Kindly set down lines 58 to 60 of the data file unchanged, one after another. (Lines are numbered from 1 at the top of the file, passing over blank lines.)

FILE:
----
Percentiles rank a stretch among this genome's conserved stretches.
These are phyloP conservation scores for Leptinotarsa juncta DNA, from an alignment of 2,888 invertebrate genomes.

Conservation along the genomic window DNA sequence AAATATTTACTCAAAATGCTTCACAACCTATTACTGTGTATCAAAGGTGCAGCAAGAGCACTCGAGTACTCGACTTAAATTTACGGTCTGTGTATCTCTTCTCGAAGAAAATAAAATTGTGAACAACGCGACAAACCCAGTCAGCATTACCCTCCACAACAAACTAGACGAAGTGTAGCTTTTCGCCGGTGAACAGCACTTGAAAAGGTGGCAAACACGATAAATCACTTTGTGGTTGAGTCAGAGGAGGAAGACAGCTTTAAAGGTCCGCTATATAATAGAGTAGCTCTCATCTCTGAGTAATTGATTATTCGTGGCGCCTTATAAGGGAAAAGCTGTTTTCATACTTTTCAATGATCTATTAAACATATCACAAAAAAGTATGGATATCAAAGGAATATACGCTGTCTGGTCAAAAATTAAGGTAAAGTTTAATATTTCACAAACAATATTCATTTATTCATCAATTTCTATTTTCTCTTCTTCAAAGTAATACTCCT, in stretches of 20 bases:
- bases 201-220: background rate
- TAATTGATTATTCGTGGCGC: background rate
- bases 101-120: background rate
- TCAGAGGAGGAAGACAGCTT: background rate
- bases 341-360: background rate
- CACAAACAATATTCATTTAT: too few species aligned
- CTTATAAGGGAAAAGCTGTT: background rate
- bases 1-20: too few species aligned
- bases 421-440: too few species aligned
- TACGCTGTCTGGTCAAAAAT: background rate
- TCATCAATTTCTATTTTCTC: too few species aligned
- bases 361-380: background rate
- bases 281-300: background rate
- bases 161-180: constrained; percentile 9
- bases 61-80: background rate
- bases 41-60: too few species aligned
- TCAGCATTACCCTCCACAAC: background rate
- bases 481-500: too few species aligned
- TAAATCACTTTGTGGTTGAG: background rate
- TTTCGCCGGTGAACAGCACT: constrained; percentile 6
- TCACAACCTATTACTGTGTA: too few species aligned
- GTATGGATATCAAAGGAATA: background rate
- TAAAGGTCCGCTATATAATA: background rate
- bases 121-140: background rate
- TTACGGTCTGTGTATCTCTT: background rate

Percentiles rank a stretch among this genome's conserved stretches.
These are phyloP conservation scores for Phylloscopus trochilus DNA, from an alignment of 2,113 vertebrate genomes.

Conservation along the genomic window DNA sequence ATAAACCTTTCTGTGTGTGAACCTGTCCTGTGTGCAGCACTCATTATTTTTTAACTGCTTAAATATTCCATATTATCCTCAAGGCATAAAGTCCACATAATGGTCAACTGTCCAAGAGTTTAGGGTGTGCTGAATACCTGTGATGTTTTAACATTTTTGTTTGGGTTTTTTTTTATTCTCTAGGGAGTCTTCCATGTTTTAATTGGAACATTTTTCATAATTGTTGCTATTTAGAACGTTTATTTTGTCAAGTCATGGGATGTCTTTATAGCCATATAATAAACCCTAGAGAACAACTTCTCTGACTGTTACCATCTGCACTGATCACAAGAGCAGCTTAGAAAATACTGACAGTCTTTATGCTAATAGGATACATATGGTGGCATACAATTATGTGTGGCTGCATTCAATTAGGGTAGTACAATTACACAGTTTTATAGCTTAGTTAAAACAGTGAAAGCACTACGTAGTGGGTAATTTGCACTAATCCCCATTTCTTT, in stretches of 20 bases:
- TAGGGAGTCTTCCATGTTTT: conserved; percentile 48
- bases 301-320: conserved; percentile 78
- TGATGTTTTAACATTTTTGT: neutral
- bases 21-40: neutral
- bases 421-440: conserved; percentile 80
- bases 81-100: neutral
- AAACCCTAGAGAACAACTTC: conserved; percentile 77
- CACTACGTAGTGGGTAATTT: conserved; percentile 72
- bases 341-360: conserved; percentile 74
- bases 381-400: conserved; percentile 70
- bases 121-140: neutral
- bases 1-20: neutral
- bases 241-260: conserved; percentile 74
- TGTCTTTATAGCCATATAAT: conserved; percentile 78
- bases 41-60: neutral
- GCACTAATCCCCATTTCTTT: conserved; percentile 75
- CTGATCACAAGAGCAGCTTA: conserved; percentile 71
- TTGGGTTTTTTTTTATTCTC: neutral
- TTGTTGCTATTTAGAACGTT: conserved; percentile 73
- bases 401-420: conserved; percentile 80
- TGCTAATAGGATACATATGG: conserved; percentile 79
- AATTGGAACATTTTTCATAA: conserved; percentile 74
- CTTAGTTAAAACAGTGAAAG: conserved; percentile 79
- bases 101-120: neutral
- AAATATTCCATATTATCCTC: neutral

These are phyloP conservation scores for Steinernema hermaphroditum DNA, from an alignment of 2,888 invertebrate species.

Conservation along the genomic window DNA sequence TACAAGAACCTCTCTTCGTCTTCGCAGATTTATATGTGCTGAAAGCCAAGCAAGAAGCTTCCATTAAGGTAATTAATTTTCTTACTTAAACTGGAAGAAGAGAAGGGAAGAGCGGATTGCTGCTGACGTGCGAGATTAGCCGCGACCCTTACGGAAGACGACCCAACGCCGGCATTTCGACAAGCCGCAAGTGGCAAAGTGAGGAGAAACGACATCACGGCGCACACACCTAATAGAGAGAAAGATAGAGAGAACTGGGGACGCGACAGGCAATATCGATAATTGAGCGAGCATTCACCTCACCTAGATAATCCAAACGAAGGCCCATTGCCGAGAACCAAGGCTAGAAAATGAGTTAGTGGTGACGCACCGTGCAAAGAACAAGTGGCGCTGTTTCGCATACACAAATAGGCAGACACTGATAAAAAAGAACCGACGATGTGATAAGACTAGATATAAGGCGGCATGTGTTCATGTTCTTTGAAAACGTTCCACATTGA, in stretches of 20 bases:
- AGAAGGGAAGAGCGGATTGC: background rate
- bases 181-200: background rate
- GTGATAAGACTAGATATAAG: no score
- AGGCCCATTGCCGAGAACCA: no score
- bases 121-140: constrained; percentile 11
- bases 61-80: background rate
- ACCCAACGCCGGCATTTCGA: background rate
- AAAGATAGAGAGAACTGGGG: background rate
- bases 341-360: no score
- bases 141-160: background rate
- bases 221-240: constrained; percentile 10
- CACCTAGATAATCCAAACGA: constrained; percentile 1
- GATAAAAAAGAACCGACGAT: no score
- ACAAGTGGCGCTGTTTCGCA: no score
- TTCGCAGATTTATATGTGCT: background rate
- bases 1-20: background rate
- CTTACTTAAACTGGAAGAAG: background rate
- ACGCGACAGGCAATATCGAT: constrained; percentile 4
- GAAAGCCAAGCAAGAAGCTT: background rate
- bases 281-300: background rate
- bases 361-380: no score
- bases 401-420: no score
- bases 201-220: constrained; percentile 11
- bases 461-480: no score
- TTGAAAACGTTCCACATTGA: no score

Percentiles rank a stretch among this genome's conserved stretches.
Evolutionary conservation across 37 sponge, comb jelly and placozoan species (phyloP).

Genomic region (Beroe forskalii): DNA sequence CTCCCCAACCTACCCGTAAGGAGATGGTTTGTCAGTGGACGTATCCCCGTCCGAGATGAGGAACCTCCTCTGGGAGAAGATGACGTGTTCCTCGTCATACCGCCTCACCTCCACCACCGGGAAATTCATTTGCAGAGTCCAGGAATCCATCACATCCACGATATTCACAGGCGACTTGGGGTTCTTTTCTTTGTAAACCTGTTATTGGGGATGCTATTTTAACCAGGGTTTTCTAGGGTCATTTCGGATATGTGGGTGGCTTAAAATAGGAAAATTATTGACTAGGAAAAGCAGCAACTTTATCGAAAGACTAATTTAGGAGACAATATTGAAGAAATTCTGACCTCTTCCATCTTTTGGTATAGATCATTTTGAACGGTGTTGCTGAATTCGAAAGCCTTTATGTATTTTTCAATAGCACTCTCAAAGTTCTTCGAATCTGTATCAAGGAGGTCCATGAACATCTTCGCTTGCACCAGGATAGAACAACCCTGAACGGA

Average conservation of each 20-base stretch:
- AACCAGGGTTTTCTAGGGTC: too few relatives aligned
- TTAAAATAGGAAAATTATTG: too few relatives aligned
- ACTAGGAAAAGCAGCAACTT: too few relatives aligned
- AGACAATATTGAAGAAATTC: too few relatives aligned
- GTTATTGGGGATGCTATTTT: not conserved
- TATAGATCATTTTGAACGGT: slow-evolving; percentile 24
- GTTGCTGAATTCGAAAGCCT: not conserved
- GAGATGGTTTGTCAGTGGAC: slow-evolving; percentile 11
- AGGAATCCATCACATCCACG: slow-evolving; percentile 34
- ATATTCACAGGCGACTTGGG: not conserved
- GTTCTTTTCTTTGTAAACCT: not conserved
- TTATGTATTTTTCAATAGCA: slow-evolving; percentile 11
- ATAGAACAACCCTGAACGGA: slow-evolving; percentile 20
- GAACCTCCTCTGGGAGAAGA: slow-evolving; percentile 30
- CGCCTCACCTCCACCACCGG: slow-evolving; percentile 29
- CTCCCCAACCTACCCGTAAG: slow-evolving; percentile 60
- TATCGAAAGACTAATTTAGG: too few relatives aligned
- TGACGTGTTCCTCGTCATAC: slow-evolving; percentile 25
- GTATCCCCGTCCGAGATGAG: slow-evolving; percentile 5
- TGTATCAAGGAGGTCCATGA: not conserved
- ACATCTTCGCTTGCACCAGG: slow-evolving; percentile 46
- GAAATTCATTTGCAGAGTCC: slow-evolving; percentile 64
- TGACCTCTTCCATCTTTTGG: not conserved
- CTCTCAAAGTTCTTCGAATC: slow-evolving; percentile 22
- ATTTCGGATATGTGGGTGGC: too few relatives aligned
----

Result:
Conservation along the genomic window DNA sequence TACAAGAACCTCTCTTCGTCTTCGCAGATTTATATGTGCTGAAAGCCAAGCAAGAAGCTTCCATTAAGGTAATTAATTTTCTTACTTAAACTGGAAGAAGAGAAGGGAAGAGCGGATTGCTGCTGACGTGCGAGATTAGCCGCGACCCTTACGGAAGACGACCCAACGCCGGCATTTCGACAAGCCGCAAGTGGCAAAGTGAGGAGAAACGACATCACGGCGCACACACCTAATAGAGAGAAAGATAGAGAGAACTGGGGACGCGACAGGCAATATCGATAATTGAGCGAGCATTCACCTCACCTAGATAATCCAAACGAAGGCCCATTGCCGAGAACCAAGGCTAGAAAATGAGTTAGTGGTGACGCACCGTGCAAAGAACAAGTGGCGCTGTTTCGCATACACAAATAGGCAGACACTGATAAAAAAGAACCGACGATGTGATAAGACTAGATATAAGGCGGCATGTGTTCATGTTCTTTGAAAACGTTCCACATTGA, in stretches of 20 bases:
- AGAAGGGAAGAGCGGATTGC: background rate
- bases 181-200: background rate